MED-EL Corp. produces the MED-EL COMBI 40+ Cochlear Implant System®includes a series of devices, including the PULSARci100 Cochlear Implant System. In 2001, the COMBI 40+ device was approved for adults (age 18 years or older) with severe-to-profound, bilateral, sensorineural hearing impairment (based on a pure tone average of 70 decibels [dB] or more at 500 Hertz [Hz], 100 Hz, and 2000 Hz) and children aged 18 months to 17 years 11 months with profound, bilateral, sensorineural hearing loss (with thresholds of 90 dB or more at 1000 Hz) who obtain limited benefit from appropriately fitted binaural hearing aids. Limited benefit for adults was defined as scores of 40% or less in the best-aided listening condition on CD recorded tests of open-set sentence recognition, or the Hearing in Noise Test (HINT). Limited benefit in younger children (maximum age not specified) was defined as lack of progress in the development of simple auditory skills in conjunction with appropriate amplification and participation in intensive aural habilitation over a 3- to 6-month period. Limited benefit in older children was defined as less than 20% correct on the Multi-syllabic Lexical Neighborhood Test (MLNT) or the Lexical Neighborhood Test (LNT), depending on cognitive ability and linguistic skills. In children without prior hearing aid experience, a 3- to 6-month hearing aid trial is required, although this trial may be shortened in patients with radiological evidence of cochlear ossification. See the following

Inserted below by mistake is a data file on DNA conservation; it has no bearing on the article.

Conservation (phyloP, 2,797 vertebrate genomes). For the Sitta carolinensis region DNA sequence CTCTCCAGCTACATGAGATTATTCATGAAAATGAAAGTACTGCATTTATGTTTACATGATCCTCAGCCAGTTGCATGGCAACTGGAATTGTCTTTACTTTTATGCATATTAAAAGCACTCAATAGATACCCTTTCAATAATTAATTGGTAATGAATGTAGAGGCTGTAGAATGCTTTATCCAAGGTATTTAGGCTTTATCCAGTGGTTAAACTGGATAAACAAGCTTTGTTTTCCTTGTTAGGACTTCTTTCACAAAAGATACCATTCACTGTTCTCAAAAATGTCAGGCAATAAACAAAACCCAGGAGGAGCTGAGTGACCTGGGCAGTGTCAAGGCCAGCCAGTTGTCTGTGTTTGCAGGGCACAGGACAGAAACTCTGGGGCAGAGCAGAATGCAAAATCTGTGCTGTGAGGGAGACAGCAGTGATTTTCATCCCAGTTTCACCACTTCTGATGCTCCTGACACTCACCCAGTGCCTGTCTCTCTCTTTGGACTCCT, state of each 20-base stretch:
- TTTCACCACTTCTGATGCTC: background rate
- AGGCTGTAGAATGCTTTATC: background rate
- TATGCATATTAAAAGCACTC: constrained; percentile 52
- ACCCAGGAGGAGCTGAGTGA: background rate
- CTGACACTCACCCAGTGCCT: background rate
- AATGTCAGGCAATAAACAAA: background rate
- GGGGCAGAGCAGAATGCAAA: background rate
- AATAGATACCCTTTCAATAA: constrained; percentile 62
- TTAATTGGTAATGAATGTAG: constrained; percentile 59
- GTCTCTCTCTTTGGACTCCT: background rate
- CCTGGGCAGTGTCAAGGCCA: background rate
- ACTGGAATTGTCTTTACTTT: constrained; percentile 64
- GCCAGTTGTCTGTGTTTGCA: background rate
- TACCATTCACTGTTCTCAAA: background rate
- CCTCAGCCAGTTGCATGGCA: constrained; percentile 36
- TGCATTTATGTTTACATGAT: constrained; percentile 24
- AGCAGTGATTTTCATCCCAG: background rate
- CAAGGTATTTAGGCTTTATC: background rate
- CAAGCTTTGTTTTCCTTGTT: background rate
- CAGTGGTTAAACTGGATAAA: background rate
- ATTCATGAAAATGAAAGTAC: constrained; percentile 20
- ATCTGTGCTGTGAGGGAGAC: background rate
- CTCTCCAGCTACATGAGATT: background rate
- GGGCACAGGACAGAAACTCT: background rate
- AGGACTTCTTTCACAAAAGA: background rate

website for more information (use product code MCM):